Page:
Foreword Review — Winter 2014
Enlightening and heartfelt, this call to political action is perfect reading for liberal academics.
Fault Lines examines current culture and politics in the light of liberal and conservative philosophy, especially as they relate to the ideological shifts of the 1960s. Its primary theme is the need for a cultural shift toward a feminine perspective to counteract “pathological masculinity,” a condition of unchecked and exclusive male-dominated political interest. DiZerega associates this pathology with a focus on central power, nihilism, and religion in conservative politics. Alternatively, feminine thought is associated with liberal sensibilities, empathy, and alternative religion.
Though the book is fervent about breaking with current cultural gender roles, the assignment of various traits to masculine or feminine categories is problematic. While a few of these assumptions are shown to be supported by neuroscience, the standard for determining masculine and feminine types is never made clear except in quotations and examples presented by the author. While this doesn’t undermine the thesis, more in-depth discussion would make the reasoning behind the identification of masculine and feminine more universally clear.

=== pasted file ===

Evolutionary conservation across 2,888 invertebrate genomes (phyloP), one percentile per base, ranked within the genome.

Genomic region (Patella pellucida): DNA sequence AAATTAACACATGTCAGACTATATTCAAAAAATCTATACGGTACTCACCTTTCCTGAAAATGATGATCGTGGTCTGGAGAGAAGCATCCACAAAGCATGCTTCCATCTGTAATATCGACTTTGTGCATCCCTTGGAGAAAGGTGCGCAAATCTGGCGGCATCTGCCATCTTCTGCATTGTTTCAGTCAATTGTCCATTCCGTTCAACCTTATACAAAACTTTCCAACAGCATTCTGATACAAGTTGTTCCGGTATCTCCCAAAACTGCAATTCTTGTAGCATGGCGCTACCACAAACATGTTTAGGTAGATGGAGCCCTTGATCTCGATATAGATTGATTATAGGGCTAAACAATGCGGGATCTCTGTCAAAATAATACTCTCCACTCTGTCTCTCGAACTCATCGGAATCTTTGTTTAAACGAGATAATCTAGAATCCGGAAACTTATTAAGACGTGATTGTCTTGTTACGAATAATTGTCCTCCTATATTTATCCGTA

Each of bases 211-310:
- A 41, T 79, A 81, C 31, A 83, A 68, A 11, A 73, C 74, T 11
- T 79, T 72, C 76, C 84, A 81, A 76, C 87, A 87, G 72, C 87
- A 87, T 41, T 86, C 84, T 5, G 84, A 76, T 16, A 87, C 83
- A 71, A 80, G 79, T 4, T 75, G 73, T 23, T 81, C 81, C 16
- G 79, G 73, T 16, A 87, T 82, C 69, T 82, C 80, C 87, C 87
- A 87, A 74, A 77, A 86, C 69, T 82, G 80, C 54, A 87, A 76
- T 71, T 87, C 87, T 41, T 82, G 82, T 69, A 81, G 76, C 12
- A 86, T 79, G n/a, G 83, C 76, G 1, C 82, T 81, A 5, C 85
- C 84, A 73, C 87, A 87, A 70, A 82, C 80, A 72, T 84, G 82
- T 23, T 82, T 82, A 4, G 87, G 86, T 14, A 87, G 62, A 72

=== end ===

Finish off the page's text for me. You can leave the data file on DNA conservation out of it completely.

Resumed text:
For a commentary about polarization, Fault Lines itself is quite polarized. Many of the neoconservative elements whose rhetoric he bemoans have since been eliminated from politics by the democratic process. The rare criticism of liberal elements is presented as a creeping case of nascent or concealed conservative sentiment, and as a result, Fault Lines comes across as biased.
It is possible that the author was attempting to choose an audience, since after stating his political conclusions, he moved into environmental and religious themes that he had already defined as attractive to liberals and the feminine-minded. DiZerega’s discussion of goddess theology is lively, interesting, and certainly worthy of its own book. But the broad range of Fault Lines makes it difficult to consider as a unified whole.
This may not be an impediment to the right reader, however. There is no question that Fault Lines is enlightening; indeed, it is as interesting a political treatment as any, and it’s far better researched than many of its cousins. Readable to the point of friendliness, this political examination features extensive research, notes, and appendices. Citing sources ranging from Pat Robertson to Ayn Rand and Starhawk, it is both light and heartfelt. It is easy to imagine Fault Lines on a shelf in a university’s political science department or student lounge, or even in the library of a religious institution whose tenets lean toward the open-minded.